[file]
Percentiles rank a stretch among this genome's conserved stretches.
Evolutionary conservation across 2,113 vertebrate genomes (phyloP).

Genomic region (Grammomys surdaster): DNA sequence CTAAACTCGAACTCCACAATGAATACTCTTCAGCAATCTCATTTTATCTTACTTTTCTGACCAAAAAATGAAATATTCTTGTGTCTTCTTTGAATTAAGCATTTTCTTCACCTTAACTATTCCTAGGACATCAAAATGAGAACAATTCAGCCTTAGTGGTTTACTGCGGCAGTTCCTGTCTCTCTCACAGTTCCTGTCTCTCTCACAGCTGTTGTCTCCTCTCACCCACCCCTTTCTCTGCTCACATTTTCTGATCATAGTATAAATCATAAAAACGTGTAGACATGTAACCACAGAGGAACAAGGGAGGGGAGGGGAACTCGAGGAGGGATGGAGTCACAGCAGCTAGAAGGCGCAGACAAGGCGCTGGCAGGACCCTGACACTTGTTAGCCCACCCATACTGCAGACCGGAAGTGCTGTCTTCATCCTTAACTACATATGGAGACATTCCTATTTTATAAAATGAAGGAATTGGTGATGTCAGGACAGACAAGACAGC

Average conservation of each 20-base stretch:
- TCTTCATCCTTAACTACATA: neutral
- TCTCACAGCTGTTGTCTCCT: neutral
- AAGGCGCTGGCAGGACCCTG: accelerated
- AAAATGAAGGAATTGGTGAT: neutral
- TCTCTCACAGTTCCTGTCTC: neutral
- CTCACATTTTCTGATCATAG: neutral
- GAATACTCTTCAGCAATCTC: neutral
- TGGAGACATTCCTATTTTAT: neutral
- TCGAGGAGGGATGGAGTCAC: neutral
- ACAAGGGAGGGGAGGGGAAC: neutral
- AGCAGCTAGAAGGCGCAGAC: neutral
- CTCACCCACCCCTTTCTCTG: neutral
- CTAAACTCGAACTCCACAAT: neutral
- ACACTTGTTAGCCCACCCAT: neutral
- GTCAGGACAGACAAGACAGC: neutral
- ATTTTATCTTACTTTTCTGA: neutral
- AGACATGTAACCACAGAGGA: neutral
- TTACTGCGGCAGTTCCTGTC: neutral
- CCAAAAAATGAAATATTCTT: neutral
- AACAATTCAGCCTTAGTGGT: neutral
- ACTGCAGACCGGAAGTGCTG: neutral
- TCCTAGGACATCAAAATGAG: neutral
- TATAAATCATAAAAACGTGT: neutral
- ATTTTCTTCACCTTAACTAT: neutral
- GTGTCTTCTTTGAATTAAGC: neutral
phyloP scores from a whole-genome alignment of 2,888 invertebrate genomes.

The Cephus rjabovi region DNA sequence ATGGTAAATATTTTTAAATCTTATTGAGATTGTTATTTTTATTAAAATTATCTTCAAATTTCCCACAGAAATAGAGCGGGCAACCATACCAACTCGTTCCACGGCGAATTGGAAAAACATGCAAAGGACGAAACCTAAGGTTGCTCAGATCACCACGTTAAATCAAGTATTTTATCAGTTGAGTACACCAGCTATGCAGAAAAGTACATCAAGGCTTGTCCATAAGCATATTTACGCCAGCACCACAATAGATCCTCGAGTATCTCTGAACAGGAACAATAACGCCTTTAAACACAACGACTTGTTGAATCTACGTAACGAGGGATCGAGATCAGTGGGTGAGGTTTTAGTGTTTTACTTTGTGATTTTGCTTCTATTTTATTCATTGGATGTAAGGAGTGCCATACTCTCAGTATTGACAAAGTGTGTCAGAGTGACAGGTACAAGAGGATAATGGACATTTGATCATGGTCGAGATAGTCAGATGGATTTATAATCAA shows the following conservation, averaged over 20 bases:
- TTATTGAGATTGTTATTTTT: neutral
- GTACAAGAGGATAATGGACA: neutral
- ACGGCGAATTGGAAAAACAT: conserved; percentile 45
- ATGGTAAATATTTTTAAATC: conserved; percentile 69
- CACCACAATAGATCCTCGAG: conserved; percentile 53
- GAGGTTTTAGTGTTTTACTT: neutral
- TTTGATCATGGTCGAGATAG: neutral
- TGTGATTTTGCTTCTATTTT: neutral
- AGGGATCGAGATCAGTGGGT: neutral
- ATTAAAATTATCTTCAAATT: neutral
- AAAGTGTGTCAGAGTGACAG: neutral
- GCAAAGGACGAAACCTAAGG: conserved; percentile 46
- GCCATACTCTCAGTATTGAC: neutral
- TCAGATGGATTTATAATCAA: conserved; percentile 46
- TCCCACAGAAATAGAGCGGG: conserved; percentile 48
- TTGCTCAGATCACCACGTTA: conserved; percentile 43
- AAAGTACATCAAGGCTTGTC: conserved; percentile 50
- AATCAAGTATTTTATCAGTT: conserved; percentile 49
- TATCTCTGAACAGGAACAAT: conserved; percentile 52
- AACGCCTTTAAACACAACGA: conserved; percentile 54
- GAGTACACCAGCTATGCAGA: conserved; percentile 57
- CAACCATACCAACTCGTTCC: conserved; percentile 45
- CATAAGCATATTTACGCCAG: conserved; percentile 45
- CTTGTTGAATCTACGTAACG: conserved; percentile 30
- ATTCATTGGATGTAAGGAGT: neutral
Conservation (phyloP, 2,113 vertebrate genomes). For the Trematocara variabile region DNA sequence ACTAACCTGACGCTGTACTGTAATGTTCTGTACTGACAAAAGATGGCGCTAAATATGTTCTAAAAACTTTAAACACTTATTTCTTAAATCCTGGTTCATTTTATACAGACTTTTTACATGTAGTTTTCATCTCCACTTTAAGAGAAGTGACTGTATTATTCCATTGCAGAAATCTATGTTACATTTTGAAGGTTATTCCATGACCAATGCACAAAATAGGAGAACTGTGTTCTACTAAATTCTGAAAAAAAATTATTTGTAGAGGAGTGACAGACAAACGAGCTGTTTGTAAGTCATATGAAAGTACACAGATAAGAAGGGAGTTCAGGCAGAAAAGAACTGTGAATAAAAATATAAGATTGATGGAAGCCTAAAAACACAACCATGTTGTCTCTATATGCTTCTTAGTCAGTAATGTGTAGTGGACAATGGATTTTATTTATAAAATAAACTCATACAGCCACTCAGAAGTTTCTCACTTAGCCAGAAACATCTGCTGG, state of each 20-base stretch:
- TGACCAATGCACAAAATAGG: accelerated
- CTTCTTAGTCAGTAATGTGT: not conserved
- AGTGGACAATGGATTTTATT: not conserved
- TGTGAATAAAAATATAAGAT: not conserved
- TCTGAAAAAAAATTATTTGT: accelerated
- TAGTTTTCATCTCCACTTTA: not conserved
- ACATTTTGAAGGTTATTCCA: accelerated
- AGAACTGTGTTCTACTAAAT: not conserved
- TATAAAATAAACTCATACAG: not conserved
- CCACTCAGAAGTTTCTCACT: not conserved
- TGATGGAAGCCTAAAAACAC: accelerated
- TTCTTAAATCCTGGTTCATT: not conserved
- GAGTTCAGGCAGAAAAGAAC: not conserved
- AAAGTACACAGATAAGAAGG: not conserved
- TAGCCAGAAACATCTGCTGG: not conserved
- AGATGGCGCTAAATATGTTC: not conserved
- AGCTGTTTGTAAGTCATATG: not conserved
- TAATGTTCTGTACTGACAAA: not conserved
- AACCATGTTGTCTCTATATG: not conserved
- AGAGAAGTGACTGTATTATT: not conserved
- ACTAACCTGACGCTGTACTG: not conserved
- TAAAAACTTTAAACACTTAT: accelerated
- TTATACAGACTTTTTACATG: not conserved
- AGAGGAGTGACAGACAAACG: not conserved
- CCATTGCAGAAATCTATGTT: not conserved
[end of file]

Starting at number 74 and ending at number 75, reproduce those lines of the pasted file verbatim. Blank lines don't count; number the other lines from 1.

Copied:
- AGCTGTTTGTAAGTCATATG: not conserved
- TAATGTTCTGTACTGACAAA: not conserved